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May 20, 2018

I’m currently marking a bunch of projects from creative writing students whom I mentor at the University of Westminster; and one contained a word I had never heard before: eccedentesiast. It means someone who is always smiling insincerely, and comes from a Latin phrase meaning ‘behold the teeth’. Not an easy word to slip into a story, but it is said by a character who would use exactly that sort of word. Eccedentiast. Brilliant. That student would get a top grade from me on the strength of that word alone. Fortunately the rest of the project is good too.

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  1. Simon Carter permalink

    Apparently this was coined by an American novelist named Florence King. It is also colloquially known as a Pan Am smile. Without being too misanthropic…How awful it must be to have a job wherein one must smile at people constantly.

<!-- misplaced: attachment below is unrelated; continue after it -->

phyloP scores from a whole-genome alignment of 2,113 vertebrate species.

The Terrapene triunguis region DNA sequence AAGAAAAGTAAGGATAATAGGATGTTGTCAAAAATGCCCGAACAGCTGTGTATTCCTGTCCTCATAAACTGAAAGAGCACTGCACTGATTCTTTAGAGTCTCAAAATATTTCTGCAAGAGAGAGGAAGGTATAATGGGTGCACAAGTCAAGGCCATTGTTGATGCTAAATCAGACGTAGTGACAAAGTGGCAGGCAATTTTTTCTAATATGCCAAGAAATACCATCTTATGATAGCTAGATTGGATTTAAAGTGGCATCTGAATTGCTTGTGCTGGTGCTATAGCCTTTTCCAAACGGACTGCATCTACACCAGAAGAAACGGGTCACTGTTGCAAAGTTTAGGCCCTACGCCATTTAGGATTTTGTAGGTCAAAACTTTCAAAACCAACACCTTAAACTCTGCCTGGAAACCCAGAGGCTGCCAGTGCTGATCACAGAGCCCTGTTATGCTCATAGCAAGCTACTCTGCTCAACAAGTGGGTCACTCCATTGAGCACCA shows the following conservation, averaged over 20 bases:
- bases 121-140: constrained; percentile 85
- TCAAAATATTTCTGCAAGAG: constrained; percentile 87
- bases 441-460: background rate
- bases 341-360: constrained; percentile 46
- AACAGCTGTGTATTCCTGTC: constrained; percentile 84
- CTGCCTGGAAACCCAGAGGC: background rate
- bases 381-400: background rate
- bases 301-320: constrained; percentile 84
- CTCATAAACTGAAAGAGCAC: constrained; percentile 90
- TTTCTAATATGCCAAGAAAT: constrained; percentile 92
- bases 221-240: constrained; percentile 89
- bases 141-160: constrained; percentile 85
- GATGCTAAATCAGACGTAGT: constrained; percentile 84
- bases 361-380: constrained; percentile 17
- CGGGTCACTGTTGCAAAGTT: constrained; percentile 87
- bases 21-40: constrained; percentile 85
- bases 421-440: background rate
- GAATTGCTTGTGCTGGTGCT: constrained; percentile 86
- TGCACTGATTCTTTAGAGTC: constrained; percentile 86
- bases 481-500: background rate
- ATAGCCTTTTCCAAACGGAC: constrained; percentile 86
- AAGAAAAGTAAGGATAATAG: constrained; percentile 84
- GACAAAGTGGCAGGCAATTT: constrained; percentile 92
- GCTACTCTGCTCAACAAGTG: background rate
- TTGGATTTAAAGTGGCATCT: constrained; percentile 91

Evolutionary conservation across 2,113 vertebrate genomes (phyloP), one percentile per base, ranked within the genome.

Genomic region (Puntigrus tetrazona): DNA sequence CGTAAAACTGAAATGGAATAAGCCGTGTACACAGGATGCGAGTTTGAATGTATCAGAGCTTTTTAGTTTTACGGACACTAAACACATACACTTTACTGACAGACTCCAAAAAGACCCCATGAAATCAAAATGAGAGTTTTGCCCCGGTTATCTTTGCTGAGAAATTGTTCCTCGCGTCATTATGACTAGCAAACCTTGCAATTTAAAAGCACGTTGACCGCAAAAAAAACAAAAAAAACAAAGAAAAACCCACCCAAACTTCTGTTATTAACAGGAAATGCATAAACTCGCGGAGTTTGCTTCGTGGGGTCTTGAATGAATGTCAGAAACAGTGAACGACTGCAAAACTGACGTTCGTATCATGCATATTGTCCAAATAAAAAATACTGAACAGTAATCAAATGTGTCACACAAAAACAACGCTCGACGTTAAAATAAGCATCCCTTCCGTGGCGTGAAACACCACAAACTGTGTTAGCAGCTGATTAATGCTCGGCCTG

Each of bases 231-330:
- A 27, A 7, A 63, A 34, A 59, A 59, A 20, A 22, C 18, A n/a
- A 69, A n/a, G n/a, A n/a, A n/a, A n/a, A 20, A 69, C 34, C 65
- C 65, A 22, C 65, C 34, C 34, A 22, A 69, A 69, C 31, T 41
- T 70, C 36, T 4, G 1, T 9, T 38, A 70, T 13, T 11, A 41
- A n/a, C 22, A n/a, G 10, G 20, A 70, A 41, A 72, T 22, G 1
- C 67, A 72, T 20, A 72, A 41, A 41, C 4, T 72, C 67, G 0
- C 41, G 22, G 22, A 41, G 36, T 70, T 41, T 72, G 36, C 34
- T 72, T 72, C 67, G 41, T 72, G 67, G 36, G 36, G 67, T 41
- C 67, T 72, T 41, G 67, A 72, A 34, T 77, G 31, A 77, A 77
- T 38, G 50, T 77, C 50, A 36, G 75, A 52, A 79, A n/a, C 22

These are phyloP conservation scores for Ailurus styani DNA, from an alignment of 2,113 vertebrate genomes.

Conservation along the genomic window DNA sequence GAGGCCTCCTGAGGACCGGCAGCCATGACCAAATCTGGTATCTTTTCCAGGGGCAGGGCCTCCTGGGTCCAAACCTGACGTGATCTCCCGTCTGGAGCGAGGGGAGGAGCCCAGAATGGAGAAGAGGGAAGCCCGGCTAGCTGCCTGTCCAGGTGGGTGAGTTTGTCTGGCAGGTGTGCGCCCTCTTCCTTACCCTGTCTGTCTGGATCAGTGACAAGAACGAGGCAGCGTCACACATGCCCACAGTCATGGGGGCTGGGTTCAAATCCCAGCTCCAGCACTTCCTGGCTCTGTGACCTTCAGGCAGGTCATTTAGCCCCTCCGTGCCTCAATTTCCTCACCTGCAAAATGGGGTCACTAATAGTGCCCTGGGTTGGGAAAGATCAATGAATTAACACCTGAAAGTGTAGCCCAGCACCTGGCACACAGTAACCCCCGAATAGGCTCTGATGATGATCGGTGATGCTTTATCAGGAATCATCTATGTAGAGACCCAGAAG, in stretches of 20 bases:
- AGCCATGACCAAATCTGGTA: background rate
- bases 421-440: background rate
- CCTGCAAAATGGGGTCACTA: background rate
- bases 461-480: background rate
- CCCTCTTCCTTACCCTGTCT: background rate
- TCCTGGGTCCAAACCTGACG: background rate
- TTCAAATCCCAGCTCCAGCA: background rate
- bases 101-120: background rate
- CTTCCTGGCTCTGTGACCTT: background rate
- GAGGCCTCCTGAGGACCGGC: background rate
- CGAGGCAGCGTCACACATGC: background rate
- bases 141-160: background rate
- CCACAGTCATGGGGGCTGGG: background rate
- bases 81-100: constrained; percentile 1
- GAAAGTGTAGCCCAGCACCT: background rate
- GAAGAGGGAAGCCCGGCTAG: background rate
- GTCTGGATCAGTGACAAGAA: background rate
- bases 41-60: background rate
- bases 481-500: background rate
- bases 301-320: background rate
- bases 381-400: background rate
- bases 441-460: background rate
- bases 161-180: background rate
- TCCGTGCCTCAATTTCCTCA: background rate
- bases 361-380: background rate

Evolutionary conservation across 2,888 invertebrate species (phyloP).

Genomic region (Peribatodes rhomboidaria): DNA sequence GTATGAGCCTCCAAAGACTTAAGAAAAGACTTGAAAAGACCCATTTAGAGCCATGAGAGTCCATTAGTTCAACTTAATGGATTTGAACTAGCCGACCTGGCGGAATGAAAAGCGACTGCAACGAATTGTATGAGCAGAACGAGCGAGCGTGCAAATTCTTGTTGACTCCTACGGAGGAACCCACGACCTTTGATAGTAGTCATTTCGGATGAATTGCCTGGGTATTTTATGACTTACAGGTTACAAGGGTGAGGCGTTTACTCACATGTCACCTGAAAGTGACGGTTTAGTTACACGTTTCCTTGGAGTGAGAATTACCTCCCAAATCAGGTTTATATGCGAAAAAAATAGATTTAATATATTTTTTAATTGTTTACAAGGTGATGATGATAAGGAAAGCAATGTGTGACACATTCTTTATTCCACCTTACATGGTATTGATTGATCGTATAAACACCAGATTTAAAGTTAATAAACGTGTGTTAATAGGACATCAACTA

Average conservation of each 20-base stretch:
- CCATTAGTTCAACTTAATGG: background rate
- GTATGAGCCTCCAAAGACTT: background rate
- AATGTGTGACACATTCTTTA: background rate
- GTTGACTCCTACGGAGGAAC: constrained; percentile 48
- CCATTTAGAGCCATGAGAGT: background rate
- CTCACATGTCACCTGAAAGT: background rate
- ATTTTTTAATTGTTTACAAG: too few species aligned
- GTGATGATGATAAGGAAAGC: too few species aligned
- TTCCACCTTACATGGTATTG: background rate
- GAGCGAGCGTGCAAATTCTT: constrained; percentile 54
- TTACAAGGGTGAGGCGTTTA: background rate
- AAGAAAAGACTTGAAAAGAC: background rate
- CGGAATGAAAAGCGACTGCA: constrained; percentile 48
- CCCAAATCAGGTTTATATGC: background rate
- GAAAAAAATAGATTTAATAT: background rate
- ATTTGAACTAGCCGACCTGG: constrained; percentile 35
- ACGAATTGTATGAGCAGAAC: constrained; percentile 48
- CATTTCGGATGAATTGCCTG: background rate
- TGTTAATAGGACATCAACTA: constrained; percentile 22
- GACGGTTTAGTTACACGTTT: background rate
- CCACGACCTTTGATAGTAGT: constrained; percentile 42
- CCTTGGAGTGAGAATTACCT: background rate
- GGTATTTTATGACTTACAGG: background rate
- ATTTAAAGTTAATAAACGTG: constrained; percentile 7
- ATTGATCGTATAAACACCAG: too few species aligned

2. Didn’t know that! Thanks for the background. Yes, I agree it must be hard to have a job where smiling is compulsory. Still, we all have to smile when we don’t mean it from time to time. Psychopaths are very good at it, apparently.

  3. Simon Carter permalink

    Might explain why politicians have a flair for it too.

    • Tim Crannigan permalink

      Exactly. My immediate thought was it was coined for Tony Blair…

  4. Simon Carter permalink

    A “real” smile is called a Duchenne smile so perhaps Blairistic is its antonym. Like an anxious crocodile hosting a game show.

  5. Mark Brafield permalink

    As luck would have it, just today I am reading Zadie Smith’s ‘On Beauty’ in which one of the characters has a ‘clip-on smile’. Clearly an eccedentesiast. And I used to know a choir director who was known as the ‘smiling assassin’, on the basis that when he looked grumpy, you had nothing to fear, but when he started to smile, you knew you were in for a terrible time.

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